Thursday, December 13, 2007

The Concept of Mehadrin

In a recent essay, Jonathan Rosenblum responds to an Op-Ed that declares that "Heter Mekhirah" represents a manifestation of "religious Zionist ethos" (link). I cannot discuss the original Op-Ed because I have not seen it. Instead, I prefer to offer my perspective on why I think that "Heter Mekhirah" does, indeed, represent important Religious Zionist ideals.

The Gemara (Chullin 112a) discusses the kosher status of bread upon which raw meat was cut with a knife and the bread became red from the blood. Some prohibit the consumption of such bread because of maris ayin, it looks like one is eating forbidden blood, but others permit it. The Gemara relates that Rav Huna had such bread and gave it to his servant to eat. How could he give it to someone else if he thought it was forbidden, and if he thought it was permissible then why did he do so? The Gemara answers that he held the bread to be permitted but nevertheless chose not to eat it.

Click here to read moreR. Eliyahu Ragoler (Responsa Yad Eliyahu, 55) attempts to deduce from this Gemara that one is not allowed to issue a ruling one way for others and differently for oneself. If one would be allowed to do so, what is the question about how Rav Huna acted strictly for himself but leniently for his servant? Rather, says the Yad Eliyahu, a rabbi must rule consistently for all people and follow his own halakhic conclusions. The Kesav Sofer, in his chiddushim, disagrees and says that a rabbi is allowed to follow a strict ruling even though he tells others to be lenient. This case was different because the prohibition under discussion is maris ayin and that would apply equally to eating it or giving it to someone to eat. In respect to other prohibitions, however, a rabbi is certainly allowed to rule leniently for other people but follow stricter practices himself.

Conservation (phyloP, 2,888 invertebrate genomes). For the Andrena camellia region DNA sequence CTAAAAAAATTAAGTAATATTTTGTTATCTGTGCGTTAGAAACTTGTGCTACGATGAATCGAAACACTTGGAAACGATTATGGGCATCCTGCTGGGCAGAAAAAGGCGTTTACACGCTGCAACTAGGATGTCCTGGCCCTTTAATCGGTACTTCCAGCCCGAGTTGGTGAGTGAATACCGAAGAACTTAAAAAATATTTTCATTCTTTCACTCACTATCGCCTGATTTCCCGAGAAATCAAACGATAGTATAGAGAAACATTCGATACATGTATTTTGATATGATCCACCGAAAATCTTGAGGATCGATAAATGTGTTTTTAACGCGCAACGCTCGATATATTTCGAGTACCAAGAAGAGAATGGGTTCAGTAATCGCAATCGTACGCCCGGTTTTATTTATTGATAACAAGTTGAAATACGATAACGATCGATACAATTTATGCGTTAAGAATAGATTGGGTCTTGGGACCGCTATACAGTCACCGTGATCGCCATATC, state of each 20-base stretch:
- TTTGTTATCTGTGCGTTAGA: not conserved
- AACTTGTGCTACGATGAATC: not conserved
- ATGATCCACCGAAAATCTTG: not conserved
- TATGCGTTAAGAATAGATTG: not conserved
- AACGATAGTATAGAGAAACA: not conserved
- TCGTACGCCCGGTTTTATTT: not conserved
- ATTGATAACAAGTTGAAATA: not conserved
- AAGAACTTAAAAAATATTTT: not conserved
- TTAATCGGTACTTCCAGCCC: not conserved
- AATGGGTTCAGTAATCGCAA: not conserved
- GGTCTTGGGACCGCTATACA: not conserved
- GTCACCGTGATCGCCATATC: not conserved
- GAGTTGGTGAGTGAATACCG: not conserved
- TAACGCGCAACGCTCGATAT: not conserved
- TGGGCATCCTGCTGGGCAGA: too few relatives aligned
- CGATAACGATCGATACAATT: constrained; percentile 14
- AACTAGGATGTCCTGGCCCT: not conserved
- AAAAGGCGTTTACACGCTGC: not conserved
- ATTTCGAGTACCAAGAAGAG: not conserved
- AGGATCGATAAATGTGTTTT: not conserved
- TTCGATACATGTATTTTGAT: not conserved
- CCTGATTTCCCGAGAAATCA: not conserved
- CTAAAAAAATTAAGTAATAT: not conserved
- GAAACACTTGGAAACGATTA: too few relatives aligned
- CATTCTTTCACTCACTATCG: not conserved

In the introduction to the Kesav Sofer Al Ha-Torah, the Kesav Sofer is quoted as explaining homiletically the reason that a king has to have two Torah scrolls, one at home and one he brings with him when he leaves home and visits with the people. One Torah represents the stringent halakhos he keeps for himself and his household and the other represents the leniencies he has for others.

The question remains: Why? What reason could a rabbi have for personally following a different practice than what he teaches to others? There are many possible answers for the widely varying situations in which such a case would be appropriate. Perhaps he has a family tradition that is strict in this area, or has personal ascetic tendencies, or has social reasons to be strict. Or maybe the person who asked the question is under severe financial stress for which halakhah occasionally calls for leniency, or is someone still struggling towards full halakhic commitment and this leniency will help him on his way. There are many other reasons why a rabbi might legitimately find himself in such a position, including the need of functioning on a national level.

In a 1952 essay "Life Problems in Light of the Halakhah" (Ha-Rabbanus Ve-Ha-Medinah, p. 53), R. Shaul Yisraeli explains that the contemporary situation of building a state in Israel requires lenient halakhic rulings. The journal he edited, Ha-Torah Ve-Ha-Medinah, offered halakhic analyses of real governing situations and proposed how a Torah-based government could function in the real world. This requires, at times, great leniencies. In a prior essay (p. 48), R. Yisraeli referred to an article by R. Yitzchak Herzog that discussed how a police force can halakhically function on Shabbos -- driving to investigate reports, traveling a "beat" to prevent crime, writing reports of incidents, etc. All of this, claims R. Herzog, can be done properly and according to halakhah but requires the use of various leniencies. In response to those who asked whether we want to create a State of Torah or a State of Heter, R. Yisraeli replied: